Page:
Andy Halsall : UK needs new 'productive' Euroscepticism

If you take a cursory glance at British politics over recent weeks, you might be forgiven for assuming that as a Brit you only have two options when it comes to the European Union. Either you are pro-EU and opposed to change, opposed to a referendum and happy with the creeping political union that we are seeing. Or you are Eurosceptic, opposed to everything the EU stands for, opposed to any political union and not only want to see a referendum, but actively want to remove Britain from the bloc. Of course that is not even remotely true: there is not a binary split on Europe, and if you look at the detail there is a whole spectrum of positions and, more to the point, there is a lot to talk about.

The biggest problem that we seem to face when it comes to the debate on Europe is not even one of policy or direction – these are things we can work out through discussion – it is one of labelling. The pro and sceptic positions, beyond presenting a false dichotomy, make it too easy to pigeon-hole people in ways that are not only unfair, but also wildly inaccurate.

My party, the Pirate Party UK, is supportive of a referendum on Britain's membership of the EU. It is in our manifesto and it is the only position we can take given our principles. The reasons for that are obvious: the drive toward greater political union, one accelerated by the recent economic downturn, has the potential to change the EU in a way that was not entirely obvious when we joined. The potentially massive change in our relationship with the EU is something that people must have a say in. As a result we have, on occasion, been labelled as Eurosceptic and frankly, it is a term I would be happy to embrace, if we could shed some of the rather negative baggage that currently comes with it.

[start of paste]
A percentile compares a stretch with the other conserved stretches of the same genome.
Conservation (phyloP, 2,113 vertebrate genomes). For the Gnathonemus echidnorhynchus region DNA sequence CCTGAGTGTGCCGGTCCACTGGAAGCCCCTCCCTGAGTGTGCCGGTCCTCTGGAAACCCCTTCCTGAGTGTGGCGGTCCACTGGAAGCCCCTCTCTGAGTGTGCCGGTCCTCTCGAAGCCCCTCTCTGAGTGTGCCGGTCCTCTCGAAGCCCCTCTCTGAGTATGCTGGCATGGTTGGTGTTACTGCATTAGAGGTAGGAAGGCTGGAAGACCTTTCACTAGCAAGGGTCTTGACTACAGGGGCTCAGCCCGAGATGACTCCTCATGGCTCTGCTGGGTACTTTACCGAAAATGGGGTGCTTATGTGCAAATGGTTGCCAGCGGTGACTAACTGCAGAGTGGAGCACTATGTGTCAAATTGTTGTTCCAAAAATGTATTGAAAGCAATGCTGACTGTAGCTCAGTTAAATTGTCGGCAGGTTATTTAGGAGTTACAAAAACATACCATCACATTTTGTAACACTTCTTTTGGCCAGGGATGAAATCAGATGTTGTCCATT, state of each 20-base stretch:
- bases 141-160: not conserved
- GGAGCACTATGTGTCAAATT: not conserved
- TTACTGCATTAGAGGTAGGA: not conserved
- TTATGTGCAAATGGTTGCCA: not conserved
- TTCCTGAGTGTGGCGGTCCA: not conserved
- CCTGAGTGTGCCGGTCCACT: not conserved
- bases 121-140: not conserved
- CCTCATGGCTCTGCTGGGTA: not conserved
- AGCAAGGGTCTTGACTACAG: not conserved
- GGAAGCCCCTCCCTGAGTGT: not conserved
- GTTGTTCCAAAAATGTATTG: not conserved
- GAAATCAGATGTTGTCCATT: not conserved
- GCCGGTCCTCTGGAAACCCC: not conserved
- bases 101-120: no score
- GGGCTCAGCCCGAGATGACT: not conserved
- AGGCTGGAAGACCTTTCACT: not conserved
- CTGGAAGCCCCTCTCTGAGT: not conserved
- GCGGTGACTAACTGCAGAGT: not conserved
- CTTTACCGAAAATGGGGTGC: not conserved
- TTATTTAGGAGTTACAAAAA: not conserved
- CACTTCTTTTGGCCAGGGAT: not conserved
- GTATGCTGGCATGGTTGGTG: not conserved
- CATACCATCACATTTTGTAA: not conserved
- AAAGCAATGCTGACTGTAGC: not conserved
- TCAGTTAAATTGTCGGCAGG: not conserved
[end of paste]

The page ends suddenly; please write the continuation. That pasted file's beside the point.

Loz Kaye : Three Strikes Struck Out - Lessons for Digital Europe

The French government has just dealt a serious blow to the big entertainment lobby's assault on the Internet. The Hadopi "three strikes" law has been, well, struck out. The Hadopi measures were introduced in 2009 by President Sarkozy, and threatened to disconnect from the Internet those suspected of online copyright infringement after three written warnings. This flagship "anti-piracy" measure has now run aground.

The new French culture minister said "Hadopi has not fulfilled its mission of developing legal content offerings...In financial terms, [spending] 12 million Euros and 60 agents—that’s expensive to send a million e-mails... the suspension of Internet access seems to be a disproportionate penalty given the intended goal."

All of us in the digital rights movement had pointed out years ago that this was a disproportionate tool, not least because it could lead to collective punishment of entire households. Equally, we warned that it would be an administrative nightmare, a waste of money with no positive aims. 

The French retreat from the three strikes approach has lessons for policy making across Europe. In the UK the 2010 Digital Economy Act contained so-called graduated response legislation. It has not come in to force yet and remains firmly in the long grass. We must surely ditch the Digital Economy Act now, and EU governments should reject the hounding of individuals and Internet cut offs. There has been a long and tedious discussion about the merits of graduated response legislation. We now know it is simply not tenable.

This is a good moment to take a step back in what has been a fraught debate. Let's stop digital policy being hijacked by narrow interest groups claiming to speak for the creative sector.